Choosing a Victim #amwriting #WorkLifeBalance

Last week, I had to cancel CapitalIndieBookCon 3. Also last week, I almost passed out twice, couldn’t sleep more than 2/3rds of my usual, and started getting my seasonal allergy symptoms.

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In some ways, I was lucky that so many hints popped up to tell me I was stressed. I can be brick-like in my awareness of this particular problem with myself. Can I do more? THE ANSWER IS ALWAYS YES. Until it’s a really hard no.

Something had to give, and I chose CIBC3 for a wide variety of reasons.

How do you choose the thing that takes the fall so you can do the other things?

There are so many ways to do this. I chose a tactical approach similar to a decluttering philosophy I’m familiar with. Effectively, you have to take each thing and determine its individual, non-relative value to you. Why do you keep it, and is that reason worth it? If you can only think of the things you might someday do with it, then chuck that sucker, because it’s not adding value to your life, it’s adding burdens.

Example!

In my youth, I enjoyed cross-stitch and sewing. If you stick to the basic techniques and don’t try fancy stuff, these are relatively simple activities that require patience, practice, precision, and patterns. When you finish a thing, you have an actual, physical object that has a use. Sewing makes, among other things, clothes. Cross-stitch makes decorative pillows, blankets, all-hangings, ornaments, and so on.

When I had kids, I tried to keep doing the cross-stitch, but the challenge of fitting it into my life grew more and more daunting, so I stopped. When my kids grew out of baby and toddler clothes, making things for them to wear became more of an ugh chore than a fun task.

So I packed up all my stuff for both and put it in the closet. Maybe, I said to myself, I’ll have some time later in the year to make a new ornament. Maybe I’ll have some time to make a thing for my friend’s new baby. Maybe I’ll do a thing for that kid’s second birthday. Maybe I’ll make myself a skirt with pockets. Maybe, maybe, maybe.

Here I am, about fifteen years later, not having made anything yet still holding onto a few bags of fabric and another of cross-stitch stuff. They don’t take up much space, and I don’t really think about them often, so it’s not a hardship to keep those things. I mean, I might take it all out for some purpose at some point. Some of the pieces have come in handy for quick plushie, clothing, or bag repair. The cross-stitch thread is good for stringing beads or hanging things.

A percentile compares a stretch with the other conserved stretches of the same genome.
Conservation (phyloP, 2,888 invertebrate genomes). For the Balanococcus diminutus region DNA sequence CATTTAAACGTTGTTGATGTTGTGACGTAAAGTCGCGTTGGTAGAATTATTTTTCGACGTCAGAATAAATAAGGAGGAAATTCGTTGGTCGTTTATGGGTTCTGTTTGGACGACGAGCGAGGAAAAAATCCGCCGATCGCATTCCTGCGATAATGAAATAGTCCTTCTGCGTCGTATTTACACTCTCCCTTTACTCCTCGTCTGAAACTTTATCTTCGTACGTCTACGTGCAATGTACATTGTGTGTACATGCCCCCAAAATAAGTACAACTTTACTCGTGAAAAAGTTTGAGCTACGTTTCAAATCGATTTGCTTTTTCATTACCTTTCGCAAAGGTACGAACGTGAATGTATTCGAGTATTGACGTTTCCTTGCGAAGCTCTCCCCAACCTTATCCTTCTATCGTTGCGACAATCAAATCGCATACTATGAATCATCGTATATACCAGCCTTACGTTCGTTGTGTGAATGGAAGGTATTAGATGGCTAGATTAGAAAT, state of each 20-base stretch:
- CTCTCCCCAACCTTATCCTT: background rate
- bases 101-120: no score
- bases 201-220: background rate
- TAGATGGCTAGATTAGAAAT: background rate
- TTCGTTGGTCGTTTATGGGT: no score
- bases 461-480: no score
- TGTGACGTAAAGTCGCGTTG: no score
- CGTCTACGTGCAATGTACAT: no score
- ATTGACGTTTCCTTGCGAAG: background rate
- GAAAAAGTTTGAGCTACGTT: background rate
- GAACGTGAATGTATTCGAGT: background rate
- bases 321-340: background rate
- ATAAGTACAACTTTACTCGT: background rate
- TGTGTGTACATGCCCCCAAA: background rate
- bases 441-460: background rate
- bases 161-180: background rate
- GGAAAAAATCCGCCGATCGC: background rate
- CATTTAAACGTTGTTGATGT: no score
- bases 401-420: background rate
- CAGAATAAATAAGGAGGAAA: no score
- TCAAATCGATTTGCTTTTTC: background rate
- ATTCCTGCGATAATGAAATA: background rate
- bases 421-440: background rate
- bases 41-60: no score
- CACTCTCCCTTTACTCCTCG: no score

And yet, if I really took the time to consider the actual worth, those bags of stuff only have two kinds of value: sentimental and potential. I remember making clothing for my kids, and I know I can make something cute with these things if I just take the time to do it. All the skills are still in my brain, just a bit rusty.

So there I was, looking at all the things on my plate. Of them, a fair number are self-imposed. I can pause writing at any time and not suffer much for it–I set all my own deadlines. Even when it’s an anthology I want to submit to, it’s me wanting to submit that sets the deadline. Sales goals are likewise created by me. Not hitting those targets isn’t a big deal.

Some things I can’t drop. Clearly, my kids and their dramas fall under this category. The usual things going on with the house and car won’t go away by ignoring them of reducing their time allotments. Cleaning has to get done, and so does laundry. I have to cook the meals I am slated to cook or we don’t eat.

I took a long, hard look at the cost vs benefit of CIBC, and added on the fact that important kid stuff popped up on that same day. CIBC is a great opportunity to spend time with people I like and to meet new people, and also to find new audience. It’s also a heckuva lot of work, and none of my helpers could help this year. With the entirety of the advertising and setup falling squarely on my shoulders, I made the hard decision to cancel.

Better to thrive doing what you can than suffer doing what you might be able to maybe manage if you don’t blink too much.

Related news: I have a new YA book coming in late June. Cover reveal soon!

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